Financially Sound Utilities are imperative for Universal Access to Affordable and Clean Energy

By Rishu Garg and Garima Singh.

With its aim to “ensure access to affordable, reliable, sustainable, and modern energy for all”, the United Nations Sustainable Development Goal 7 (Affordable and Clean Energy) echoes the overarching principle of the UN 2030 Agenda — ‘Leave No One Behind’.

Energy is central to almost every challenge we face today — security, climate change, food production, or job creation. Access to electricity brings concrete health benefits, besides an evident improvement in wellbeing. For the emerging economies in the Global South, universal access to energy can result in improvement in various areas. Among them are education, health, and productivity. Thus, energy is a key driver for rapid economic growth and poverty alleviation.

The Cost of No Electricity Access

Lack of electricity carries a huge cost. It lowers agricultural and economic productivity, reduces opportunities for income generation, and affects the overall ability of a nation to improve its living conditions. Further, poor electricity access makes domestic chores more labour-intensive, inhibiting the participation of women and youth in the workforce. Lack of electricity is both a cause and a consequence of a country’s poor economic condition.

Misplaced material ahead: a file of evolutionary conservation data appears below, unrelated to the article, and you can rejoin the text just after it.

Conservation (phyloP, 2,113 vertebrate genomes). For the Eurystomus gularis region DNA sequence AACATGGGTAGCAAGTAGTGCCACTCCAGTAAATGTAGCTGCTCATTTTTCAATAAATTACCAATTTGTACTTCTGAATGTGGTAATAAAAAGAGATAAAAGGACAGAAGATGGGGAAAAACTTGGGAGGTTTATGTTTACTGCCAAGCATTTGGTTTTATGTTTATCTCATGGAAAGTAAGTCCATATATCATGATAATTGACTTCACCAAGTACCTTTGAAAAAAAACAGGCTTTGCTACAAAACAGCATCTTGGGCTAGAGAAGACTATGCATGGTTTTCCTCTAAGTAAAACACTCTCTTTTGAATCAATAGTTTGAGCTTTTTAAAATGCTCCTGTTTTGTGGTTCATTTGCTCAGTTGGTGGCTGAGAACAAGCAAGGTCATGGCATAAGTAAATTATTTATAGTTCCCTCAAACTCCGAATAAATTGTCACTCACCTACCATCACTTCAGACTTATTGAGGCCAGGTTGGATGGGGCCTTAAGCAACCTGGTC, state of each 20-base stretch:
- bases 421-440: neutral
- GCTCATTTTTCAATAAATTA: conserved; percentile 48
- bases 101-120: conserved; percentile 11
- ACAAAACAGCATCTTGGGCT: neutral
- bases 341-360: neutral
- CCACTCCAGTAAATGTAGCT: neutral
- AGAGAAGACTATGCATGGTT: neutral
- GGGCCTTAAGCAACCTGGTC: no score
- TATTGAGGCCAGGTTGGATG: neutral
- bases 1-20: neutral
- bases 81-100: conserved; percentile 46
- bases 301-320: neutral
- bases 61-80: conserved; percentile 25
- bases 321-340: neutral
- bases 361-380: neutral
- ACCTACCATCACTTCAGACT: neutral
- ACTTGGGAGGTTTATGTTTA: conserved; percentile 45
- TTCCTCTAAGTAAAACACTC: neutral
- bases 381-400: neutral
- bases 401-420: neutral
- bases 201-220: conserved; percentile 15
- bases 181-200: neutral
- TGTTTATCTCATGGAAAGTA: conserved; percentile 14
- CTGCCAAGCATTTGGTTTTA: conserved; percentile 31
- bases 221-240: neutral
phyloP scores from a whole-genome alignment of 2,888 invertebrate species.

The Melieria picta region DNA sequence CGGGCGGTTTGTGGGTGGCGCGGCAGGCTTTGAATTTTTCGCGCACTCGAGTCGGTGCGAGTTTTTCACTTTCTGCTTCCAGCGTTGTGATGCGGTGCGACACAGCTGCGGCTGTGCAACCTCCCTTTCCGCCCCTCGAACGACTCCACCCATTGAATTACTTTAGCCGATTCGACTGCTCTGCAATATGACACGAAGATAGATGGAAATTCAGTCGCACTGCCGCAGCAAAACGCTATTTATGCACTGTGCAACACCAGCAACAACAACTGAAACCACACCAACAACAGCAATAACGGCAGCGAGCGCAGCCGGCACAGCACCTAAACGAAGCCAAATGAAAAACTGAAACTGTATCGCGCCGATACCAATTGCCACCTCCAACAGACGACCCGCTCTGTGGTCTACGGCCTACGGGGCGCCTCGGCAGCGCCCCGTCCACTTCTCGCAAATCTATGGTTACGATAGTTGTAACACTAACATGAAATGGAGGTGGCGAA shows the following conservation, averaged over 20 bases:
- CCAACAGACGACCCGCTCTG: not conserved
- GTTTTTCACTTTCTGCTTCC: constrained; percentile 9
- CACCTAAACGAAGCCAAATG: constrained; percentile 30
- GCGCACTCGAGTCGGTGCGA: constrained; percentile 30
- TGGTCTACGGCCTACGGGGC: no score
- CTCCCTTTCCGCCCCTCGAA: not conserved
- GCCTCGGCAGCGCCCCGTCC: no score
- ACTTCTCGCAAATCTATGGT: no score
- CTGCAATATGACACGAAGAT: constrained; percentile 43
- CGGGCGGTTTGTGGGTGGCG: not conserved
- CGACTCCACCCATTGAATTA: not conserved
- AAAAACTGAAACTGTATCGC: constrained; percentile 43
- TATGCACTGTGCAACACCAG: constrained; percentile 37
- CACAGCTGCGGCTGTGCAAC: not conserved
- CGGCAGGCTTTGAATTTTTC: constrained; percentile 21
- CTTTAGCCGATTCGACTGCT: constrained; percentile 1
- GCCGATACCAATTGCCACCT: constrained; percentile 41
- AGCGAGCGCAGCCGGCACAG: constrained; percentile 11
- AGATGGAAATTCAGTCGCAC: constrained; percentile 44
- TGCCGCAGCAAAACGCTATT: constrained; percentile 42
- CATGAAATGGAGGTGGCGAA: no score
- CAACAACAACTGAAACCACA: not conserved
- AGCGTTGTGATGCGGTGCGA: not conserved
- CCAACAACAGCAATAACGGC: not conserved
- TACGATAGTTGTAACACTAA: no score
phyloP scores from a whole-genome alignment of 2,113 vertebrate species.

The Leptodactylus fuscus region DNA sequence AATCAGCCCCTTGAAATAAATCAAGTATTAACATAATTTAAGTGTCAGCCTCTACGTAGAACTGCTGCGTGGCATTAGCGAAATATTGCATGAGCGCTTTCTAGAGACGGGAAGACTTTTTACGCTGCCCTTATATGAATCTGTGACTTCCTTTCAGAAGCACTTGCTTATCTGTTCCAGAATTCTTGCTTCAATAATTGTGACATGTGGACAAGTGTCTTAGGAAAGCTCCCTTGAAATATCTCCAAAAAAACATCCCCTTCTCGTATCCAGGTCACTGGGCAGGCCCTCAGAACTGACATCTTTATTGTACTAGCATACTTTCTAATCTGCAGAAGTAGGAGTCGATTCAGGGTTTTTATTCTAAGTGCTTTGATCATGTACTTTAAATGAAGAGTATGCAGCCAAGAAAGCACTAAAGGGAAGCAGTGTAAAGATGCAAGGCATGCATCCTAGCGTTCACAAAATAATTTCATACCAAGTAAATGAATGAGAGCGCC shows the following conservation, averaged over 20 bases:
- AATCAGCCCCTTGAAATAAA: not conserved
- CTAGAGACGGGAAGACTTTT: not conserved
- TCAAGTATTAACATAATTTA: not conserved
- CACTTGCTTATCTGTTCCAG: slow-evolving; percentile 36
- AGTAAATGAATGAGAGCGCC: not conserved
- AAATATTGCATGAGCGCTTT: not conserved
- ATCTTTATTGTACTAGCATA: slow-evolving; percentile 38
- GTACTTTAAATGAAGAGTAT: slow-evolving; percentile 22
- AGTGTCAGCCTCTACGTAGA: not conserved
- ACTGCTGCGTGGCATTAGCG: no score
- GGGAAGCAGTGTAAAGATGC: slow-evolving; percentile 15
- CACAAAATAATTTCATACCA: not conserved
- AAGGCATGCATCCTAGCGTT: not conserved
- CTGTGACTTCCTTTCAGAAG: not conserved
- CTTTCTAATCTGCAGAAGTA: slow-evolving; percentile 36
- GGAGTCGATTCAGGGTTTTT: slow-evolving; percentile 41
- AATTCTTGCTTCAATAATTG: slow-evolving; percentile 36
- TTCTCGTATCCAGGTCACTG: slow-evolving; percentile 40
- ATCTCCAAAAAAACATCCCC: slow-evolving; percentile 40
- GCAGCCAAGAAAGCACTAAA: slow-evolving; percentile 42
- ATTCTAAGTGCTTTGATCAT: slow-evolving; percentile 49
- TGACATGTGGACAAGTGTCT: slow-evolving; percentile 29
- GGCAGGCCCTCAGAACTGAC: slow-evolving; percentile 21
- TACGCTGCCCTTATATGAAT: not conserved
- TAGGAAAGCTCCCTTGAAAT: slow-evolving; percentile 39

The electricity distribution companies are responsible for supplying the consumers with energy. As such, they have a central role in access expansion. However, constraints related to affordability and business profitability are key barriers to the expansion of electricity. For instance, in most countries in Africa, connecting an additional household is unprofitable. Given the high cost of providing connections to new consumers, companies would need to invest more than they can recover, making it an unviable proposition. The COVID-19 pandemic has further exacerbated the situation. It is causing revenue losses to the distribution sector across the globe, pushing it farther away from pursuing universal access.

Building Robust Utilities

The financial viability and operational efficiency of the electricity distribution sector are prerequisites for the effective delivery of SDG 7 by 2030.

Initiatives like performance-based rewards, targeted subsidies, corruption mitigation, and better data reporting can help. In addition, the following measures would improve the financial health and overall efficiency of distribution companies:

1. Future preparedness: The power sector is witnessing evolving frontiers on both demand (new loads, electric vehicles, and cooling) and supply sides (technology disruptions, integration of variable renewable energy, and storage solutions). The future of the power sector is envisaged to be decarbonised, decentralised, and digitalised. In such a scenario, the distribution sector needs to adapt to transparent and autonomous ownership models. It would help the sector to be future–ready and achieve the goal of supplying reliable and quality power 24/7 to all and attain net-zero emissions by 2050.